Speeches delivered by Pat M. Neff, Governor of Texas, discussing certain phases of contemplated legislation Page: 17 of 61
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and economic conditions generally demanding more efficient transportation
facilities, all thoughtful minds of our State are agreed that a
better and more comprehensive system of highways must be constructed
and maintained. The only question now arising is as to the best plan
for permanent construction and proper maintenance.
Up to the preset time, our whole plan of road-building has been based
to a large extent, on the idea that all roads are "county roads," and that
their construction and maintenance devolves upon the commissioners'
courts of the respective counties. Under this system the funds for construction
and maintenance of highways have been raised by the county,
and the type of road usually constructed has been determined by local
conditions, and built to meet the ordinary requirements of local traffic.
Under this plan of highway building, over $100,000,000 worth of county
highway bonds have been voted by the various counties of Texas and
approximately 2800 miles of good roads have been built with an additional
1800 miles of road now under contract for construction. Over
1200 bridges, many of them of large size, have been built and many dangerous
railroad grade crossings have been eliminated. Under this plan
of highway building, our people have made much progress and the transportation
facilities of our State have been greatly improved. Yet, under
this method which permits counties to determine whether or not good
roads shall be built, we find that not one of our important trunk line
highways is continuously improved throughout its entire length, and
that those portions of the same highway already built, are not uniform
in construction and therefore are not capable of carrying like amounts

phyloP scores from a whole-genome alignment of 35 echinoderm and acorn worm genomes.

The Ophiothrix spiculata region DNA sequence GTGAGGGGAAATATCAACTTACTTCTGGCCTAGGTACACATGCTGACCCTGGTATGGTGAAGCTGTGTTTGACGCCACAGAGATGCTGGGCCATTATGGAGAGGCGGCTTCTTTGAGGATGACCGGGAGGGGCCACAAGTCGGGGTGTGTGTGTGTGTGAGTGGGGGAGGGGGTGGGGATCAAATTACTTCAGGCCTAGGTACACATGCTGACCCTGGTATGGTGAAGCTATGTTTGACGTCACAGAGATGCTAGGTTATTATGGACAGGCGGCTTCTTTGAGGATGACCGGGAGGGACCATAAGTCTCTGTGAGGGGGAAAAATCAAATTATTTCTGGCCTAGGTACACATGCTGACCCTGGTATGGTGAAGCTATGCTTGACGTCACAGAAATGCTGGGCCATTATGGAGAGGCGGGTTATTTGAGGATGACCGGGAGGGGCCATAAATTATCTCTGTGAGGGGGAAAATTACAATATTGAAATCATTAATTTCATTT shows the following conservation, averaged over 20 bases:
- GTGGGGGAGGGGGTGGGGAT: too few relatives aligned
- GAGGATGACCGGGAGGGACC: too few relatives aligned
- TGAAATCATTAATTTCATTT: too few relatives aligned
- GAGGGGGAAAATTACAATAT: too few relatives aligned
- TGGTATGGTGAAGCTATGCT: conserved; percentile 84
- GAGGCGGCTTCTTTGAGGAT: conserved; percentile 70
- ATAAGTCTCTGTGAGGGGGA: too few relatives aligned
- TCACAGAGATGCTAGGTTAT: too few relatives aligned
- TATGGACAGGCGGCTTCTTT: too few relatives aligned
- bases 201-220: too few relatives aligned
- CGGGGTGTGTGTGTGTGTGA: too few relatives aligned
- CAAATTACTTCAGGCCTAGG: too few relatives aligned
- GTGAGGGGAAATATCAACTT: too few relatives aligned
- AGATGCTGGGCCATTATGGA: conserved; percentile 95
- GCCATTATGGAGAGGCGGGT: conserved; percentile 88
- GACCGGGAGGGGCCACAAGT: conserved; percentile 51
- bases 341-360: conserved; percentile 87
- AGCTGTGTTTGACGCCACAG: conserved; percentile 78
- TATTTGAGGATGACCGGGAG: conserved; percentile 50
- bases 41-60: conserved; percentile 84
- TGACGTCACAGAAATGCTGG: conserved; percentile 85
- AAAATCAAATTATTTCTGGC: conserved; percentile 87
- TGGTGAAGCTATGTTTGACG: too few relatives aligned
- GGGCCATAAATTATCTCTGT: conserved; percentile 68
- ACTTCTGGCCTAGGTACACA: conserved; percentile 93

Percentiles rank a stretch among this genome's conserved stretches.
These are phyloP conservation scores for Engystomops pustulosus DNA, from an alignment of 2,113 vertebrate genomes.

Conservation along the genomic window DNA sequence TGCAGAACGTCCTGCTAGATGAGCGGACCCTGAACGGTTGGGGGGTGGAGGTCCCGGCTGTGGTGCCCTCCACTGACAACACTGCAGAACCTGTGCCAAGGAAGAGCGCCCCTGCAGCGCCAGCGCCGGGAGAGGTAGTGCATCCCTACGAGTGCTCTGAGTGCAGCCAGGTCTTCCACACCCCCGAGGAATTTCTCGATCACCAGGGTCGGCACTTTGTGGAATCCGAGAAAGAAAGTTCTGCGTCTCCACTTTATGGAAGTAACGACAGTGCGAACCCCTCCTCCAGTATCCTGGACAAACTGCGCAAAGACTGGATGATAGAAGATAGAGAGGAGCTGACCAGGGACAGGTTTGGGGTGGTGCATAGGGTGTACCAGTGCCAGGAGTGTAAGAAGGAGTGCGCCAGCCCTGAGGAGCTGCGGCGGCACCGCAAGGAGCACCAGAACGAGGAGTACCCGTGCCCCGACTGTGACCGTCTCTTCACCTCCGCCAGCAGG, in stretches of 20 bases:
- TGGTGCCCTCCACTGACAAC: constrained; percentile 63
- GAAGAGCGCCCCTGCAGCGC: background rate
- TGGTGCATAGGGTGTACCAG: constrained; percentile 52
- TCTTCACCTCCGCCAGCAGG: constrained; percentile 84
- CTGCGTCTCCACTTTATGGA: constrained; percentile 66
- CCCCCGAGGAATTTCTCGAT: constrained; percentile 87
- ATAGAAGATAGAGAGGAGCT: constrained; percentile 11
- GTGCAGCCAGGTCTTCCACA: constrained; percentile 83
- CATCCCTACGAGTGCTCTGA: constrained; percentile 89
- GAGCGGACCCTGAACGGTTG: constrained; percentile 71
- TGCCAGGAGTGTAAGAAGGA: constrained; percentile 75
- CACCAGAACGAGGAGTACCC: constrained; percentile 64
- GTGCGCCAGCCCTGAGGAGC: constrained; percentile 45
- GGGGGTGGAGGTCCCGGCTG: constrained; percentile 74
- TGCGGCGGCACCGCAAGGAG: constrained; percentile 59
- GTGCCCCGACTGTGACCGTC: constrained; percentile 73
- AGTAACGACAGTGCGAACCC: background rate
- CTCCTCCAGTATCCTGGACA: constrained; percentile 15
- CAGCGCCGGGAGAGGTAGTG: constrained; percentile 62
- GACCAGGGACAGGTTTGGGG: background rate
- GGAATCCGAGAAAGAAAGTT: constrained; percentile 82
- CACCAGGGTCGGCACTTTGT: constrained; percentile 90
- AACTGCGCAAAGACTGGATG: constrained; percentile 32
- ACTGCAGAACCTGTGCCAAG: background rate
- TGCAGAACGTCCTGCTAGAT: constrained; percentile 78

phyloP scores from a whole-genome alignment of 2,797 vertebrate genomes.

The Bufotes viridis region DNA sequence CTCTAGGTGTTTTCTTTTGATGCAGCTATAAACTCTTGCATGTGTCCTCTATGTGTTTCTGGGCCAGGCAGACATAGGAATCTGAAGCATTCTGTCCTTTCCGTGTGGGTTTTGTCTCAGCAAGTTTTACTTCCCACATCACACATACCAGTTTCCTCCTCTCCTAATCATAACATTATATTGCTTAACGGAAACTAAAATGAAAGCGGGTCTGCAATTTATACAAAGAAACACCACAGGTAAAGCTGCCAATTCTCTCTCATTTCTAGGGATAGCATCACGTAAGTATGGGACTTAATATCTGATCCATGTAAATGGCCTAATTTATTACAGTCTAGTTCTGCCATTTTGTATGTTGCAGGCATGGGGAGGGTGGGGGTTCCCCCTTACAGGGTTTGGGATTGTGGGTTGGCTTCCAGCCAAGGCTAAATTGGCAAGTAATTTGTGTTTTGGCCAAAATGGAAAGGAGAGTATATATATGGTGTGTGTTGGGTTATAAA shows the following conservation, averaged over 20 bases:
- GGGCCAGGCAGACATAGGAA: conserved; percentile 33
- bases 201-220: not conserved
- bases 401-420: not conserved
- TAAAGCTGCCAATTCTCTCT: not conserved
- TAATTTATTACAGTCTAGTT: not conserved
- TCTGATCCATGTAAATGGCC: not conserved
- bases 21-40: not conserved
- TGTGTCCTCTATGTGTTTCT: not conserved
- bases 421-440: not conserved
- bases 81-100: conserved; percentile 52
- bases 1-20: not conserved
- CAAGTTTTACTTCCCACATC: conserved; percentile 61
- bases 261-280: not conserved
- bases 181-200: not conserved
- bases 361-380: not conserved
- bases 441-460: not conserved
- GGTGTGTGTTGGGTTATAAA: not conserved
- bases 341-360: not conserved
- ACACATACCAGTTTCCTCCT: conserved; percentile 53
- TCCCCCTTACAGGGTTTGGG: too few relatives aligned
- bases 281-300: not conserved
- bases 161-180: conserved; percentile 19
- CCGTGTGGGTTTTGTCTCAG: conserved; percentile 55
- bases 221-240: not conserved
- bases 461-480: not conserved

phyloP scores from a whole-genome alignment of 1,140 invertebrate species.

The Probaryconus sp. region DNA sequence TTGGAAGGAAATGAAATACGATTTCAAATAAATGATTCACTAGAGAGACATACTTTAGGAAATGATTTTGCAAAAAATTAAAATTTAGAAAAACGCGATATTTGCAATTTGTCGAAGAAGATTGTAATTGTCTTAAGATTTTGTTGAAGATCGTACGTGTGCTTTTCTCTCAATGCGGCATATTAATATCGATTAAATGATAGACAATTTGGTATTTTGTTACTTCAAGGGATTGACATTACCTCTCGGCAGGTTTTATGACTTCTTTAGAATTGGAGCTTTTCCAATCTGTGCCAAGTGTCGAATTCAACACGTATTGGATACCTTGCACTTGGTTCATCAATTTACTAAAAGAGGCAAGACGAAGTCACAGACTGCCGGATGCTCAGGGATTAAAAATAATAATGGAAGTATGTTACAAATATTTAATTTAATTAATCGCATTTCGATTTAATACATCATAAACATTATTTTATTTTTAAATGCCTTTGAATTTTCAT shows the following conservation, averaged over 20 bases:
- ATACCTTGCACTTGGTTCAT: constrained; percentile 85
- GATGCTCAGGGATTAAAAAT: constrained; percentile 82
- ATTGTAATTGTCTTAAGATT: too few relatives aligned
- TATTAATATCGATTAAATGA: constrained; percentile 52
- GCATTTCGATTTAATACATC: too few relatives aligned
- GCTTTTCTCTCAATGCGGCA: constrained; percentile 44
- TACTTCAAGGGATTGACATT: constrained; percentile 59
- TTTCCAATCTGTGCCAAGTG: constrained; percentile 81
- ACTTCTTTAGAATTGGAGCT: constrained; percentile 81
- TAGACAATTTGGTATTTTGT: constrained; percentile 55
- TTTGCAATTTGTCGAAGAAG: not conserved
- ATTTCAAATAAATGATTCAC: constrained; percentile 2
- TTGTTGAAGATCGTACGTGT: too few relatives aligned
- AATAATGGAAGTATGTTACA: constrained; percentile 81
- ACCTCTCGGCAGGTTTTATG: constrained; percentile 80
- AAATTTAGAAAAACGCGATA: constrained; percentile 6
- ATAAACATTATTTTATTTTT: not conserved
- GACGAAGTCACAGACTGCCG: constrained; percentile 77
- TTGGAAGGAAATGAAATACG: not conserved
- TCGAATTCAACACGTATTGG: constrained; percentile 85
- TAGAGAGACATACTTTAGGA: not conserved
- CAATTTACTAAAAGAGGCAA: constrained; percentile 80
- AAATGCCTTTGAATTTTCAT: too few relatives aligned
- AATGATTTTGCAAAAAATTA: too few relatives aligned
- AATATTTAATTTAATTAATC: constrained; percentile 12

of traffic. As a chain is no stronger than its weakest link, so a road
is no better than its deepest mudhole. Although we have already completed
2800 miles of improved highway in Texas, we have scarcely as
much as 100 miles of completed road in a single continuous stretch
and we frequently find sections of the highest grade hard-surfaced road,
capable of carrying the heaviest truck traffic, lying between two sections
of gravel road suited only for the lightest passenger and other ordinary
traffic. Our State Highway Department, lacking State funds to match
the Federal appropriations, has had to depend upon the counties to do so.
The rich counties have voted large bond issues and constructed roads
of highest type; the poorer counties have found it necessary to construct
roads of cheaper type. Some counties voted no bonds at all. Thus our
arterial highways traversing the State lack uniformity and are at best
but a stretch of patchwork. The impassable condition of the mudholes
in some counties must then be taken as the measure of the serviceability
of the great Bankhead Highway which traverses Texas from east to west
and presents in some counties a stretch of the finest type of hardsurfaced
road possible of construction. Thus we see that while this
great highway is as a whole constructed for through traffic, it cannot
render the service for which it was intended because of inferior, and
oftentimes impassable, roads in some of the counties through which it
Another very serious objection to our present method of road building
is that the counties after burdening themselves with large bond
issues to take care of the original cost of construction of their roads,
find themselves unable to provide sufficient funds for their proper
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Neff, Pat M. Speeches delivered by Pat M. Neff, Governor of Texas, discussing certain phases of contemplated legislation, book, 1923; Austin, Texas. (texashistory.unt.edu/ark:/67531/metapth5835/m1/17/: accessed June 22, 2017), University of North Texas Libraries, The Portal to Texas History, texashistory.unt.edu; .